In all three methods, the hairy roots started to emerge at about 14 days after inoculated with K599. The regeneration of the hairy root and the transgenic root induction efficiency was characterized by the proportion of hairy roots and transgenic hairy roots in the total inoculated plants .
RNA, DNA extraction and Quantitative Real-Time PCR
Cucumber mock-infection and M. incognita-infection roots at different developmental stages were used for total RNA extraction and cDNA synthesis (Vazyme, China). RNA quantification was done using a Nanodrop 2000 (Thermo Fisher Scientific). The RT-qPCR analysis using SYBR Green Master Mix (Vazyme, China) was performed in ABI 6500 Real-Time PCR System (Applied Biosystems). CsTUB (accession number Csa4G000580) was used as internal control. Relative expression abundance of candidate genes was calculated with the formula 2−ΔΔCt. All reactions were performed with four biological replicates. Genomic DNA of hairy roots was extracted using the FastPure Plant DNA Isolation Mini Kit (Vazyme, China). All the primers for characterized GFP from hairy roots and RT-qPCR analysis are listed in the Table 1.
Transgenic hairy roots characterization and target gene mutation detection
Hairy roots expressing GFP were easily visible under a fluorescent stereomicroscope (M165 FC; Leica). The injection site was hand-dissected at 7 days after inoculation and embedded in paraffin using a routine method. Genomic DNA was extracted from transgenic hairy roots to characterize the mutation of CsMS through gene specific primers. The purified PCR products was cloned using a pClone007 Versatile Simple Vector Kit (Tsingke, Beijing) and transformed in DH5α for sequencing. DNA fragments spanning both target sites were amplified by PCR using primers showed in Table 1.
Nematode infection assays
In order to inoculate the transgenic hairy roots with M.incognita race 2, aqueous suspension of pre-J2s was standardized to about 300 J2s per ml sterilized water. Total length of transgenic hairy roots was scanned using a scanner (Epson, Japan) and analyzed using a software WinRHIZO (Regent Instruments, Inc., Canada). The number of nematodes inoculated in transgenic roots was recorded at different developmental stages using an acid-fuchsin staining method  and observed with an Olympus BX53 microscope (Olympus, Japan). The root galls and egg masses per mm roots in different transgenic hairy roots were counted to evaluate the nematode parasitism. To estimate the giant cells size in CRISPR/Cas9-guided CsMS knock-out hairy roots, representative galls were fixed and prepared by the paraffin-embedded method. The 6-μm sections were stained with 0.05% toluidine blue and photographed using an Olympus CX41 microscope. The image J software was used to measure the area of giant cells and total area of sections. Statistical analysis of the infection parameters and GC areas was performed using t-test in SPSS, significance was indicated by asterisks *(P < 0.05).
All the hairy roots were performed GUS staining and the transgenic hair roots showed high GUS signals were selected to analyze the expression of pCsLBD16::GUS at 7, 14, 21 and 28 DAI following the protocol of GUS staining kit (Obiolab, China). The mock-infection transgenic hair roots expressed the GUS staining paraffin-were embedded and sectioned into 6-μm slices for characterizing the GUS expression in lateral root primordia. Observation of histochemical GUS stained root galls were spread on a microscope slide and mounted in chloral hydrate solution. Moreover, fresh frozen sectioning was used to analysis tissue localization of GUS expression in root galls.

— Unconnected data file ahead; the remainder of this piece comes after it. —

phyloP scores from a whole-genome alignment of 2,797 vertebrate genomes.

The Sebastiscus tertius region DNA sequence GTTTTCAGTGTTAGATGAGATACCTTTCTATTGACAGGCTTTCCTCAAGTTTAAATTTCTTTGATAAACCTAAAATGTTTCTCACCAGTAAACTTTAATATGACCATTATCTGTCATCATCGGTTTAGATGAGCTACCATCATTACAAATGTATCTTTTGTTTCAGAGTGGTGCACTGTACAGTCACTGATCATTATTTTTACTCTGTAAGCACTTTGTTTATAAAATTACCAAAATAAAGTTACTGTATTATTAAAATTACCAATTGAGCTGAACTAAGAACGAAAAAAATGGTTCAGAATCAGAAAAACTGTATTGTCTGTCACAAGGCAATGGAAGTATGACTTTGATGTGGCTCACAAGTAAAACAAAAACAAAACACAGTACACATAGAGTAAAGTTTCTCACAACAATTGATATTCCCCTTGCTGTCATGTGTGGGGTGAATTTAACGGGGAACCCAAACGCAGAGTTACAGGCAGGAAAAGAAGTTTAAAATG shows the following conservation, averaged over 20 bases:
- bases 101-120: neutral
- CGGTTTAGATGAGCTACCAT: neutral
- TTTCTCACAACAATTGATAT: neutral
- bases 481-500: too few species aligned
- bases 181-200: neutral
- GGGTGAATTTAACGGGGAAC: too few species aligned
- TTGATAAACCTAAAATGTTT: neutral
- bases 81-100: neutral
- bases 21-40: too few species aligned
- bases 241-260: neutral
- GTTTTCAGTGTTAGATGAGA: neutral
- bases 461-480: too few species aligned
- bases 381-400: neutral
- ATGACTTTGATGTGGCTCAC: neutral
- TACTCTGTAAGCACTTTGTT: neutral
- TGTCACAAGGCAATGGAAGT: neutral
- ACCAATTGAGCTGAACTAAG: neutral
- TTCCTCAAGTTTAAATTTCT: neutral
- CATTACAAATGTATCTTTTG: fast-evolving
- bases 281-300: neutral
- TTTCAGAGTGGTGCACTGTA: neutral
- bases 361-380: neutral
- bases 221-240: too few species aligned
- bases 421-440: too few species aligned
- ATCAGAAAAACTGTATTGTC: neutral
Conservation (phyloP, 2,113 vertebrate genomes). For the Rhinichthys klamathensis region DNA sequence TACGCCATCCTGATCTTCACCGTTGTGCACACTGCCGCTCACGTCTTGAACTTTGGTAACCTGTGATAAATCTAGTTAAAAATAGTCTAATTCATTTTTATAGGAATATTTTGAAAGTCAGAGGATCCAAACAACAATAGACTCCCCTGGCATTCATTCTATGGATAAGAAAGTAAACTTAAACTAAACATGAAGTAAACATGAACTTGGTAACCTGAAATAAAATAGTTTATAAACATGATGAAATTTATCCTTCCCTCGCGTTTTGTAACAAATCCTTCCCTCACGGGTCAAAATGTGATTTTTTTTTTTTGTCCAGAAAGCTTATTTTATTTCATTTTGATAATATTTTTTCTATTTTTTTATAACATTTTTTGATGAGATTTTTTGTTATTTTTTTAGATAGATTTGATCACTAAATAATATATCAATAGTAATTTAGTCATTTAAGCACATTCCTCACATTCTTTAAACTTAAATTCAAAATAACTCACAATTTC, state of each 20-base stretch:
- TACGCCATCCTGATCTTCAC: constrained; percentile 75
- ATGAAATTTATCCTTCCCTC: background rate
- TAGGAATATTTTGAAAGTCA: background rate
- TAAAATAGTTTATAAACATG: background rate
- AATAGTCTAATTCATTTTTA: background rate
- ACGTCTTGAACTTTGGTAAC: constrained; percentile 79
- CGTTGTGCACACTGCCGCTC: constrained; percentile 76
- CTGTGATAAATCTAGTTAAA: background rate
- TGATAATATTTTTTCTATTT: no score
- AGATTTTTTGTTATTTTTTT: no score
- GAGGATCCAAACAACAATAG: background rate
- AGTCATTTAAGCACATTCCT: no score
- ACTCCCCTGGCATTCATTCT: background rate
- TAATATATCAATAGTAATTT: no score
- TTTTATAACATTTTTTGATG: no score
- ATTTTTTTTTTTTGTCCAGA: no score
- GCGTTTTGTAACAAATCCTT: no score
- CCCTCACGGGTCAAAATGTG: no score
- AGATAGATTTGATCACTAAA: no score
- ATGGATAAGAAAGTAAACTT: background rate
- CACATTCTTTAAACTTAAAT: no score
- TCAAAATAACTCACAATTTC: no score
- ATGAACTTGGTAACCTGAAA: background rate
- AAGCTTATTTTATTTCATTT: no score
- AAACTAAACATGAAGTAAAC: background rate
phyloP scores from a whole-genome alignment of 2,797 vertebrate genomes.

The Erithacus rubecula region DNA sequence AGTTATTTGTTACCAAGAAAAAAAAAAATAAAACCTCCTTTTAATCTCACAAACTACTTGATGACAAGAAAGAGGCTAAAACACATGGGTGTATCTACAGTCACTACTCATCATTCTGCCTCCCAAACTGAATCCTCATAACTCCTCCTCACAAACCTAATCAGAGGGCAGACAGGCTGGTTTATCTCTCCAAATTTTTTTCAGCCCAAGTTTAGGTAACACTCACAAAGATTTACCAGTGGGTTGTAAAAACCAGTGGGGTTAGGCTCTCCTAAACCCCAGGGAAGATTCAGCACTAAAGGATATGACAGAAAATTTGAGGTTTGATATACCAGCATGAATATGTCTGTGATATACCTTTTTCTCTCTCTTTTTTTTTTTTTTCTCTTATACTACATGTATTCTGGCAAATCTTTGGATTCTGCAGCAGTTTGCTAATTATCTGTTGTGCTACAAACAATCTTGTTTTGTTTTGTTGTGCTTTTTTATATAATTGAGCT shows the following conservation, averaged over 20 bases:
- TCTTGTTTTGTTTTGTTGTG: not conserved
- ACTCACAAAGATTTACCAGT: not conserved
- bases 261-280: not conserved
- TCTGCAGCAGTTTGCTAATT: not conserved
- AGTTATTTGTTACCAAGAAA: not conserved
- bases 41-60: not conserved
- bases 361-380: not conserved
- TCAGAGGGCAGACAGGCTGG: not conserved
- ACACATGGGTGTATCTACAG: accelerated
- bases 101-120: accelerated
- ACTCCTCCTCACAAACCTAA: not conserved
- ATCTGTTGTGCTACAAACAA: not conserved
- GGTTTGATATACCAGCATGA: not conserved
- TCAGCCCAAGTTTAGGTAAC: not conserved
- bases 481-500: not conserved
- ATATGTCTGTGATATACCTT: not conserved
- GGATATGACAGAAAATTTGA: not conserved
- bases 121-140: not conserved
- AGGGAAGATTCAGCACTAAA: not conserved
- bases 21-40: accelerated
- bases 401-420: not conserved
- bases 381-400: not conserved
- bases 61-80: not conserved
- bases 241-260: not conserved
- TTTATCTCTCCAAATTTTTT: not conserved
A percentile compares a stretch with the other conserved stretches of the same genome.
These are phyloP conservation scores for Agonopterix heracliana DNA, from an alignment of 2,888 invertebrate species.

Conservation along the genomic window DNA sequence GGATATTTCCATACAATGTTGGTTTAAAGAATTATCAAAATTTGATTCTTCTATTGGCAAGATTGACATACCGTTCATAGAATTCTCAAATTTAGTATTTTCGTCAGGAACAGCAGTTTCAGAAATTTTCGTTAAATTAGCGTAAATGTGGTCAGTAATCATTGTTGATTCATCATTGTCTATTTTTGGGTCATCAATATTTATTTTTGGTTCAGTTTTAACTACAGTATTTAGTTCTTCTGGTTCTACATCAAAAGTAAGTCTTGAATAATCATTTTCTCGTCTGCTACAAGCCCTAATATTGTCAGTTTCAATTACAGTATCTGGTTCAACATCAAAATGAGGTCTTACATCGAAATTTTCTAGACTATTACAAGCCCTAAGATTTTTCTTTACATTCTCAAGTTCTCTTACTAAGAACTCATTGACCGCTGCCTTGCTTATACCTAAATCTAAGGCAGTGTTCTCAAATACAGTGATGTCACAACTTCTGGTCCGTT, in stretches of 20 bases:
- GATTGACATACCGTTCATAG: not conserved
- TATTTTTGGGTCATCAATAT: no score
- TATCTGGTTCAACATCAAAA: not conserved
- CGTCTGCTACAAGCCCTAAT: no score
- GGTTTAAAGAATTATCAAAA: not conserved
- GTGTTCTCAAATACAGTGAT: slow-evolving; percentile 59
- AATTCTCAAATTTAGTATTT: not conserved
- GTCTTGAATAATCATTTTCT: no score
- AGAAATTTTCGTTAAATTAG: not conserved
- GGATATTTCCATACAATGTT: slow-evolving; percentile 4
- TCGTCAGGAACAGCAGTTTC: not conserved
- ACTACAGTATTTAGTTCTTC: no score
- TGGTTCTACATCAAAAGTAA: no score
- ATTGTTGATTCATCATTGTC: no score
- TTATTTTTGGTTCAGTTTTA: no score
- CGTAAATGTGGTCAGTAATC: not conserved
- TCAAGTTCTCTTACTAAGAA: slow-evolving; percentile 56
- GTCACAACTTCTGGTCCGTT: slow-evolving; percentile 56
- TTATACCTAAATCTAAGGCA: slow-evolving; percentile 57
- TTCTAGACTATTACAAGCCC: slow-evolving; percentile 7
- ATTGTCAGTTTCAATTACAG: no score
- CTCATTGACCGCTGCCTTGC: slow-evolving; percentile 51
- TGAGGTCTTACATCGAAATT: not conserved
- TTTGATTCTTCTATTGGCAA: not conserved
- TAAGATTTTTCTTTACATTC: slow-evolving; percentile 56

Comparison of three methods for induction of transgenic hairy roots in cucumber
In this study, we compared three different methods (i.e. SHI, RHI and PCI) to induce transgenic hairy roots in cucumber using R. rhizogenes K599. For all three methods callus tissues appeared around the wounding site at approximately 6–14 days after inoculation with R. rhizogenes K599 and expanded gradually (Fig. 1a–c). Adventitious hairy roots generated from callus tissues at 14–28 days after inoculation and grew vigorously. As shown in Fig. 2, the hairy roots were induced in all three methods and showed green fluorescence under fluorescence microscope, indicating that the hairy roots have been transferred with the green fluorescent protein (GFP) tagged vector (Fig. 2a, b). Further test through RT-PCR confirmed that all three methods successfully introduced the GFP-labeled gene into the hairy roots (Fig. 2c). In spite of this, the RHI and PCI methods yielded higher (P < 0.05) regeneration rate of hairy roots than the SHI method and there was no significant (P > 0.05) difference between the RHI and PCI methods (Fig. 2d). A similar trend was observed for the percentage of transgenic roots (Fig. 2e). However, the RHI-induced hairy roots were tightly bound on the rockwool substrate (Fig. 2b), making it hard to sample the transgenic roots. In addition, the SHI method required a very strict sterile condition making this method inconvenient and labor-intensive. Thus, the PCI method overall outperformed the SHI and RHI methods for inducing transgenic hairy roots in cucumber.
Procedure of the peat-based cotyledon-node injection (PCI) method
For the PCI method, bacterial mass collected from the screening medium was injected into unfolded cotyledon node using a 1-mL syringe (Fig. 2f). At 6–14 days after injection, the formation of calli appeared around the injection site (Fig. 2g). The tissue section at 8 days after injection showed that the root primordium had been established at the injection site (Fig. 2g). In order to ensure the survival and growth of adventitious hairy roots, seedlings injected with bacterial mass were covered with a plastic cap to keep high humidity. At 14–28 days after injection, the hairy roots generated from the injection site and developed intensively (Fig. 2h). After there were sufficient hairy roots, the original roots were cut off at 1 cm behind the injection site (Fig. 2h), and then the hairy roots were directly grown into the soil and treated with RKNs (Fig. 2i). The formation of root galls in transgenic hairy roots (Fig. 2i) indicated that the PCI method can satisfy the research on the interaction between roots and RKNs.